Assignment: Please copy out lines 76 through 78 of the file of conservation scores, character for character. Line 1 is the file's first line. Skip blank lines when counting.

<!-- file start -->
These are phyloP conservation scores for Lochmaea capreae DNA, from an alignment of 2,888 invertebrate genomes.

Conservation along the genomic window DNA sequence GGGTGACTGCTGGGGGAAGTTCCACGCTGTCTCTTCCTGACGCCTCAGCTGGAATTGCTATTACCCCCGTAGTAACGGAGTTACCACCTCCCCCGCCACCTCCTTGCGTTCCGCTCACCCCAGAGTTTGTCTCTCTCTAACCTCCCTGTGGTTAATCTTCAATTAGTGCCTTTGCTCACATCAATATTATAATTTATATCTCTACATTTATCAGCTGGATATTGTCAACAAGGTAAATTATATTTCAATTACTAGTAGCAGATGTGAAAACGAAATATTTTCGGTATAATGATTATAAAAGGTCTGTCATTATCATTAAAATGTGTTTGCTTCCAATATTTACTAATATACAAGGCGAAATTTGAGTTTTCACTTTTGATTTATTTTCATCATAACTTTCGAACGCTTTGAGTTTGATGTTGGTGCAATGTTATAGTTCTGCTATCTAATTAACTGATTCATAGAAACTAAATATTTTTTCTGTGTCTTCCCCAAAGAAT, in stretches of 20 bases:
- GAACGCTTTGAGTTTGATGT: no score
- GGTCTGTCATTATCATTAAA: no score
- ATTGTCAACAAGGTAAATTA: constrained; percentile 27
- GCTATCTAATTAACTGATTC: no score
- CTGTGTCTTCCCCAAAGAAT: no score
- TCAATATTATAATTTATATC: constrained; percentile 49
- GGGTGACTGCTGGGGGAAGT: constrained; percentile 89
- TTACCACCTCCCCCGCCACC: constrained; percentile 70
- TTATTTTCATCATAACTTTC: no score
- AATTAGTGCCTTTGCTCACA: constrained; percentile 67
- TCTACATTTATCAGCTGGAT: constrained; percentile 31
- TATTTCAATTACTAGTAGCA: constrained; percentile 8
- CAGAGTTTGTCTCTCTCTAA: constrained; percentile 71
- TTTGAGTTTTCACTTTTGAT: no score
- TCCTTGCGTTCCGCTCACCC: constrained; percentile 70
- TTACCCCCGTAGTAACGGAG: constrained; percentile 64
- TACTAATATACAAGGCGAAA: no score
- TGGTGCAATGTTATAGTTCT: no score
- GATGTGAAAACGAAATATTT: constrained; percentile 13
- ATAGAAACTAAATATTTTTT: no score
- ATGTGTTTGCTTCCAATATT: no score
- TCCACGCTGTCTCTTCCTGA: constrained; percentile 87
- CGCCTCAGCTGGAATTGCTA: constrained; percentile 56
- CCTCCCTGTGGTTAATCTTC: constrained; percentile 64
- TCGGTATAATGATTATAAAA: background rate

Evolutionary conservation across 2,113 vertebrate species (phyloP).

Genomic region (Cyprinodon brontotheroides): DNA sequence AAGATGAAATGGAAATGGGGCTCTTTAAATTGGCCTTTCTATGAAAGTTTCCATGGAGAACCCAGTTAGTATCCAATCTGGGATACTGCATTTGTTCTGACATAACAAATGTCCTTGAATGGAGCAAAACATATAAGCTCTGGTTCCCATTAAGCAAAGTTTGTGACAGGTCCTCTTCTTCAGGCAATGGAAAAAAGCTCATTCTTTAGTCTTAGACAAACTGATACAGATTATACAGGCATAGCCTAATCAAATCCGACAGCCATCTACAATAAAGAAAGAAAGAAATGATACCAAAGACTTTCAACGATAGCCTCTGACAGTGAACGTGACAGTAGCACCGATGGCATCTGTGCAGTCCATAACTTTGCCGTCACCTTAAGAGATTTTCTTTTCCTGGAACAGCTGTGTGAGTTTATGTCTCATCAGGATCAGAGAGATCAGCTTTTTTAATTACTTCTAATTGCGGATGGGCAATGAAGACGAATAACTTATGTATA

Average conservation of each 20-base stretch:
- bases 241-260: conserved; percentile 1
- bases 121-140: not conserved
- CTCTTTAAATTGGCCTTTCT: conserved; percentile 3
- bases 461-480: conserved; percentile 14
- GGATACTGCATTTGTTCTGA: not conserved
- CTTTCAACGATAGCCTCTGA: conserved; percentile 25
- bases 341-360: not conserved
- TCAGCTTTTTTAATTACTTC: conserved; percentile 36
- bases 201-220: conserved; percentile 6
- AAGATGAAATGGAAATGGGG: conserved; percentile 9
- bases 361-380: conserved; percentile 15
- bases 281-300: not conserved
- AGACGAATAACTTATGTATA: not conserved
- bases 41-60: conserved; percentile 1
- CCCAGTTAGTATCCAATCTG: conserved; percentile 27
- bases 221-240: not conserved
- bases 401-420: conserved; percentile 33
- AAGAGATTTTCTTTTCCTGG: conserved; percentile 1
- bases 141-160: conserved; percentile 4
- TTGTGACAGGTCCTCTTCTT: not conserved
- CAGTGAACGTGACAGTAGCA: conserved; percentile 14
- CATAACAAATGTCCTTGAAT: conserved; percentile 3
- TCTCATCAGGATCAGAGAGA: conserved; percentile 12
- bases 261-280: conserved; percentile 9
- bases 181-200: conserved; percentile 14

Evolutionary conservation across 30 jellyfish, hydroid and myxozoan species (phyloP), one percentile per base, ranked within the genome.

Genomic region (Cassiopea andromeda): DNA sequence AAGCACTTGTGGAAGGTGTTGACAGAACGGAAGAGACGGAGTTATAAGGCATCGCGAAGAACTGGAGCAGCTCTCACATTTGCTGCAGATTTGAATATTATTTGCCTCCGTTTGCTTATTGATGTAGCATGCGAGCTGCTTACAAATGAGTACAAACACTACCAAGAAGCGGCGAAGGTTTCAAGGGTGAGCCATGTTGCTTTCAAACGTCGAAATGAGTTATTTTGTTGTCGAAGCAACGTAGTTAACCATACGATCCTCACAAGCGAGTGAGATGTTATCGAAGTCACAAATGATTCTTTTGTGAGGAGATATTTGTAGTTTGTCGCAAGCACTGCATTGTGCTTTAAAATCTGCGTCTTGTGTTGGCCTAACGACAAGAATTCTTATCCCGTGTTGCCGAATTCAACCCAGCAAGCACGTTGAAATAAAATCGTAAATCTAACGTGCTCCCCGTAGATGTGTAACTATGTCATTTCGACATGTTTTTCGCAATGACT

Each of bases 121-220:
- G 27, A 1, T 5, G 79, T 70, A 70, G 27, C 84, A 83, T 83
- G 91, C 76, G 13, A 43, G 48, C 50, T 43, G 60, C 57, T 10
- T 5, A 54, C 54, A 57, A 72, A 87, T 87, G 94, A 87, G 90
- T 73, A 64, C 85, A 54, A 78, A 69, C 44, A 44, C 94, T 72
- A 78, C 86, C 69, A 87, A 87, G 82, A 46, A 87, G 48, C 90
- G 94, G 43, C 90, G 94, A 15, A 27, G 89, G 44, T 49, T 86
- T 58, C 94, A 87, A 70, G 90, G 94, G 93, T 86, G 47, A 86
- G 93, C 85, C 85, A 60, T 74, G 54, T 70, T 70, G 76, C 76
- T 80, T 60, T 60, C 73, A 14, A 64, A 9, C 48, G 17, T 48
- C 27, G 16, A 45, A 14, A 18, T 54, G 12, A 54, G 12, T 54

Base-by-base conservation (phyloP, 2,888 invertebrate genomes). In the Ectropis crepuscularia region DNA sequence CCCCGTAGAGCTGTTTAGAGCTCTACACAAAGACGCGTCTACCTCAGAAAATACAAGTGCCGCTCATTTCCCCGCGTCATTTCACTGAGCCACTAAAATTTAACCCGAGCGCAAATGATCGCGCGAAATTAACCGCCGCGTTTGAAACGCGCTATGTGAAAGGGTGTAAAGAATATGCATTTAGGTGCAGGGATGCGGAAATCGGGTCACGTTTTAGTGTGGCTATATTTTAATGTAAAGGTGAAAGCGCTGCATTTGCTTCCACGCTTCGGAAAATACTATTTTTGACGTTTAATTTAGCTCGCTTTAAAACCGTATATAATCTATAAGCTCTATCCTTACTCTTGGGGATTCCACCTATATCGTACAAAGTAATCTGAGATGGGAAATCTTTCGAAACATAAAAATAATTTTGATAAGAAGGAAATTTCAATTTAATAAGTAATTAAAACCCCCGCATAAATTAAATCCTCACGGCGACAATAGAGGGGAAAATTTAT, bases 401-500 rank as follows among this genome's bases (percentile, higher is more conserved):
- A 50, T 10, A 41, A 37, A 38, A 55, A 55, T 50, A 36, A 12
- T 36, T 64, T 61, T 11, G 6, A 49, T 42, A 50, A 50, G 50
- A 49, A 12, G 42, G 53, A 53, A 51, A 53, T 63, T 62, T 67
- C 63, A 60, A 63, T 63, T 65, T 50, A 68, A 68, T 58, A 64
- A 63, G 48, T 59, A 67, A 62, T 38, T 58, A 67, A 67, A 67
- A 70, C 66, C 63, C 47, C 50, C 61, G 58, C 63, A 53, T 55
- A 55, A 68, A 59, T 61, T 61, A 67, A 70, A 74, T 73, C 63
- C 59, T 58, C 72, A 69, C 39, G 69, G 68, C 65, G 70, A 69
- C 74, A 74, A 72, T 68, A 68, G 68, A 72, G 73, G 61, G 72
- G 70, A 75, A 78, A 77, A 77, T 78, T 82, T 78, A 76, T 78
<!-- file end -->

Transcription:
- A 55, A 68, A 59, T 61, T 61, A 67, A 70, A 74, T 73, C 63
- C 59, T 58, C 72, A 69, C 39, G 69, G 68, C 65, G 70, A 69
- C 74, A 74, A 72, T 68, A 68, G 68, A 72, G 73, G 61, G 72